Spain still struggling with corruption while Greece improves
Corruption was at the heart of the financial crises in Spain and Greece. But now it appears that while Athens is making an effort to clean up, Madrid is heading in the other direction.
Anti-corruption organisation Transparency International's (TI) annual survey on perceptions of corruption showed Spain plunging at the same rate as war-torn nations such as Libya and Mali over the past year. Only Syria had worsened more rapidly.
While Spain has for years had a poor reputation for corruption, a series of high-profile cases spreading to the very top of society there has battered its global reputation.
Even the Spanish royal family has been touched by scandal, with the King's own son-in-law recently being charged with embezzling €6m (£3.6m) of public funds. The former treasurer of the main People's Party has admitted funnelling funds from construction company executives to politicians.
"These scandals have been a major factor for Spain's reputation around the world," said TI Western Europe co-ordinator Valentina Rigamonti. "Meanwhile, it has only made the tiniest of steps towards beating corruption and that resonates with people's perceptions."
She added that Spain had recently finally passed a freedom of information law – the last country in western Europe to do so – but it is said to be weak and does not live up to international standards.
Greece, on the other hand, was one of the world's most-improved nations, after bringing in a package of anti-corruption measures and a number of high-profile trials and whistleblower cases.
However, Greece remains the most-corrupt country in Europe, according to the TI barometer of surveys from major international sources such as the World Bank and the Economist Intelligence unit.
Italy also remains extremely corrupt. At 69th place, it comes in lower than Macedonia and Montenegro. Italy made a tiny improvement – by 1 point on the TI index – possibly due to the anti graft law passed last year.
"The fight is still going on in Italy and there is still lots to do," said Ms Rigamonti.
The United Kingdom ranks as the 14th least-corrupt – up three positions on the previous year – and saw its score improve slightly thanks to the continuing impact of the Bribery Act. However, TI warned that continued political scandals remained a vulnerability for the country.
Denmark, New Zealand and Finland were the top three cleanest countries.
The prevalence of corruption in southern European countries has long been a topic of debate in corporate-governance circles.
Ms Rigamonti said: "Perhaps it is because these countries do not have the longstanding culture of anti corruption that you have in the Nordic countries, even among the younger people. Their history has been really different. Many in southern Europe have been ruled by dictatorships; they are younger democracies."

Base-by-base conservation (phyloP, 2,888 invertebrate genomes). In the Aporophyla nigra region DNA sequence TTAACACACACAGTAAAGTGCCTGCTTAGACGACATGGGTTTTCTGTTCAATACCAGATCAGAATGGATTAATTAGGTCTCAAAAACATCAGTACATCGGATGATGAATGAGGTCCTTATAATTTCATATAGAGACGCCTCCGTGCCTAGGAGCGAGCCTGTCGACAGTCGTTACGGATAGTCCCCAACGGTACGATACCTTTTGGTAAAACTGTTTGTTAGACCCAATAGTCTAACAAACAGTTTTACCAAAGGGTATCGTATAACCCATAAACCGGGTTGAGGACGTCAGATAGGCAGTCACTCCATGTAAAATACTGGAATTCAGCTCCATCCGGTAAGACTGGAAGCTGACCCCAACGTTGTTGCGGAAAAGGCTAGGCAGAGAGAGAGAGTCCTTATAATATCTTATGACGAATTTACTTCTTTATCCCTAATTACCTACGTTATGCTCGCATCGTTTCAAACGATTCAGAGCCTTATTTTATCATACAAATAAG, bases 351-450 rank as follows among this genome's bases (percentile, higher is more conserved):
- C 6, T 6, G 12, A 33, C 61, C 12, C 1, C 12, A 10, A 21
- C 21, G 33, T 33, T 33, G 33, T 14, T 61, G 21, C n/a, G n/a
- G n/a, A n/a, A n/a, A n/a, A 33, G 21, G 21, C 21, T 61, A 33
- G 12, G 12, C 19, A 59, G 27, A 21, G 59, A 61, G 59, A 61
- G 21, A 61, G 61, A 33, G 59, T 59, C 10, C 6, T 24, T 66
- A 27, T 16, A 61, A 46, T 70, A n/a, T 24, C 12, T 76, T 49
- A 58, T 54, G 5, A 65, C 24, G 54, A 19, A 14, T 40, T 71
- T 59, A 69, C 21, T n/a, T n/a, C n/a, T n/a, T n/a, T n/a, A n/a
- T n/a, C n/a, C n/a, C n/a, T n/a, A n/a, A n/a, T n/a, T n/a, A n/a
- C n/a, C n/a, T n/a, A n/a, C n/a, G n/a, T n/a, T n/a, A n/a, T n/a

She added that freedom of the media was also a major factor preventing corruption in northern European states. The press in Italy, Greece and Spain does not have the freedom enjoyed by those in northern European.
Most-improved states were Brunei, Senegal, Laos and Burma, although, in the latter's case, TI said it remained very corrupt but was beginning to make steps in the right direction.
Afghanistan, North Korea and Somalia were the world's most-corrupt nations.
Malaysia Airlines plane crash exposes alarming flaw in airline security: over one billion flights made last year without stolen-passport check
International Women's Day 2014: The shocking statistics that show why it is still so important
Teacher shows sex tape featuring herself to pupils during class by mistake
Swarm of killer bees sting woman 1,000 times
Dead woman's body lay decomposing in garage for six years before she was found
Britain's top vet sparks controversy with call for ban on slashing animals' throats in 'ritual' slaughters for halal and kosher meat products
If you're horrified by a flame-roasted dog, you should be shocked at a hog roast
Poor 'live like animals' says Boris's privately educated sister after going on 'poverty safari'
Exclusive: Impact of immigrants on British workers ‘negligible’
Vince Cable: Teachers 'know absolutely nothing' about the world of work
Ukraine crisis: Russia pledges to 'retaliate against sanctions' as Ukrainian president says Crimea vote will not be recognised
- 1 International Women's Day 2014: The shocking statistics that show why it is still so important
- 2 Australian man Rod Sommerville reacts to bite from deadly snake by reaching for cold beer
- 3 Teacher shows sex tape featuring herself to pupils during class by mistake
- 4 Singapore sting: Sky-high prices are pushing locals to the edge of affordability
- 5 Exclusive: UK banks in row over Yulia Tymoshenko 'millions'
iJobs Money & Business
£32000 - £36000 per annum + generous benefits: Pro-Recruitment Group: * TAX * ...
£55000 - £70000 per annum + benefits: Pro-Recruitment Group: In-House Corporat...
£80000 - £100000 per annum + benefits: Pro-Recruitment Group: In-House Opportu...
£30000 - £35000 per annum + generous benefits: Pro-Recruitment Group: Mixed Ta...